DBDH and the Danish Embassy in Warsaw, Poland, this week organizes a study trip for 23 representatives of district heating companies operating in Poland.
The study trip comprises visits to utilities in Zealand and Jutland and will include the most modern examples of 4G – the fourth generation district heating solutions – based on biomass, solar, geothermal energy, waste-to-energy as well as cogeneration.
The study trip kicks off with a Business Exchange Seminar at DBDH with utilities and companies operating in district heating in Denmark. The visit is the continuation of a long-term cooperation between Poland and Denmark on sharing experiences in the district heating sector.
Poland is right now in the process of creating strategies for implementation of requirements of the regulations of the EU Directive 2012/27/EU. The directive demands increase of energy efficiency of the entire heat supply process – both in the use of energy carriers, heat transmission and its direct consumption by consumers. Following the environmental standards will require modernization of heat sources. Reduction of CO2 emission related to heat supply will require the development of an “efficient district heating system”. Today 88% of small district heating systems are considered as uneffective according to the EU requirements.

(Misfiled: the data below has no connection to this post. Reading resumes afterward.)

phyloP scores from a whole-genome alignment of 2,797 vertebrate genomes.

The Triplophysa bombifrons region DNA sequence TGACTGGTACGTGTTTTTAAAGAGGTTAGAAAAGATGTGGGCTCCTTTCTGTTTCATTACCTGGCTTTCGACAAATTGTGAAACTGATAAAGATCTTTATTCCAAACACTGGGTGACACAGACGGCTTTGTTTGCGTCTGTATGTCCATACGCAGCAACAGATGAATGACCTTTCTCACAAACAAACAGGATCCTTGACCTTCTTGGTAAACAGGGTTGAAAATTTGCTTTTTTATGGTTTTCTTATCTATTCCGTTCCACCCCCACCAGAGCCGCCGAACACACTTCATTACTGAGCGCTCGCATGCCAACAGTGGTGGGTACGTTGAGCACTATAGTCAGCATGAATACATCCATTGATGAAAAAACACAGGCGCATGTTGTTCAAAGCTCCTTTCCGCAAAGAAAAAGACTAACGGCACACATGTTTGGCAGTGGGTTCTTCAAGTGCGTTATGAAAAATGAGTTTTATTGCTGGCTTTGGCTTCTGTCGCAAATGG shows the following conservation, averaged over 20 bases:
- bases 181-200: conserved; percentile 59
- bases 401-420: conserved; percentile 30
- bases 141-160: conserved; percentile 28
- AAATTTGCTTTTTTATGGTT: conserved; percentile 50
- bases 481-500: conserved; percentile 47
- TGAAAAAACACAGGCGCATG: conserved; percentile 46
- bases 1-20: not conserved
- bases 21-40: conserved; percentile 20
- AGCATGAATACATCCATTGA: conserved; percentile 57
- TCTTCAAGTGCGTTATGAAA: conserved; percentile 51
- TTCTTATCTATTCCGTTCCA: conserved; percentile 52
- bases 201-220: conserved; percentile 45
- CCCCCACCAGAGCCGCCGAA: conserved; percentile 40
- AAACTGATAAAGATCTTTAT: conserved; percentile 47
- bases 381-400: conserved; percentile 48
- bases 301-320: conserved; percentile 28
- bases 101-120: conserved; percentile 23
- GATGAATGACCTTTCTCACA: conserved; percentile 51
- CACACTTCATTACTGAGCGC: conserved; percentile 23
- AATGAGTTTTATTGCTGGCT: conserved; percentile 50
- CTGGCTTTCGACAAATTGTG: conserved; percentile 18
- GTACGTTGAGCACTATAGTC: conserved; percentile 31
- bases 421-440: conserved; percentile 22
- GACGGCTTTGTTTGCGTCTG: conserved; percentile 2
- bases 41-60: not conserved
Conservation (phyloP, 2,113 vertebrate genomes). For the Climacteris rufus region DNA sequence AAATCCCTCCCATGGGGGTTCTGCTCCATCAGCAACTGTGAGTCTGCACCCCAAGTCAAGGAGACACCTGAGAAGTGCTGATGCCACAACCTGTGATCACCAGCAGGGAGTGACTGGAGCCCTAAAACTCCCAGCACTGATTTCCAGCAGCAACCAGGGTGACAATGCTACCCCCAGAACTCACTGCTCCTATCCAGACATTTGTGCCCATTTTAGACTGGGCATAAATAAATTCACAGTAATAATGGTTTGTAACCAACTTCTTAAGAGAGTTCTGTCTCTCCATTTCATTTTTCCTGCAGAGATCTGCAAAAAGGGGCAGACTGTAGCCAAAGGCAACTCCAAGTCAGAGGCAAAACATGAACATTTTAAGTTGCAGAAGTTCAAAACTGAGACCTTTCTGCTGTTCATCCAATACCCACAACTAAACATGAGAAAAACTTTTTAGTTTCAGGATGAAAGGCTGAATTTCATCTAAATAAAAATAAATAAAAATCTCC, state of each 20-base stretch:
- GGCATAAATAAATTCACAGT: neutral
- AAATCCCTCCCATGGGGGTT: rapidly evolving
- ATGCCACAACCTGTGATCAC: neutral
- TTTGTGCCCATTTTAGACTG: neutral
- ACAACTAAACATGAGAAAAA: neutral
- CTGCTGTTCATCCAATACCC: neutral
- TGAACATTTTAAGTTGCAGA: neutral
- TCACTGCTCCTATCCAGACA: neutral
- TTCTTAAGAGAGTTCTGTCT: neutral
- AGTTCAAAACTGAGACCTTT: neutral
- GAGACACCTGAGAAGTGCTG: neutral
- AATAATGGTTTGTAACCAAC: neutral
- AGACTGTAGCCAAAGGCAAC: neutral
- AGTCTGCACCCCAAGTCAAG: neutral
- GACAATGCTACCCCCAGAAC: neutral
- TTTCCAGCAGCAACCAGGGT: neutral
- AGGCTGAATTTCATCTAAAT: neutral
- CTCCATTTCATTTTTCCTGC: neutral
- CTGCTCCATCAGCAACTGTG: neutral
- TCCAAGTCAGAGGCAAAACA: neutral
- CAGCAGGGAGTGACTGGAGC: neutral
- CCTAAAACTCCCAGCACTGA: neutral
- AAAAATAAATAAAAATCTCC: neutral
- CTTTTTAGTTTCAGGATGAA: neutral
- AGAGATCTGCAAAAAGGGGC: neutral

„This is a challenge in Poland but it is also an opportuninty for the district heating sector”, says Mr. Andrzej Rubczynski, Director of Forum Energii, who is taking part in the study trip.
On Monday, 26 February, the group visited Amager Bakke, Denmark’s newest waste-to- energy plant and one of the most efficient and environmentally friendly in the world. The delegation was impressed with the technical solutions but also architecture.
The Tuesday visit started at Avedovre CHP Station owned by the company Ørsted, where the delegation learned about the Ørsted strategy for a coal free future. At Avedovre CHP station this goal is fulfilled already as the heat and electricity production is based on 100% on biomass.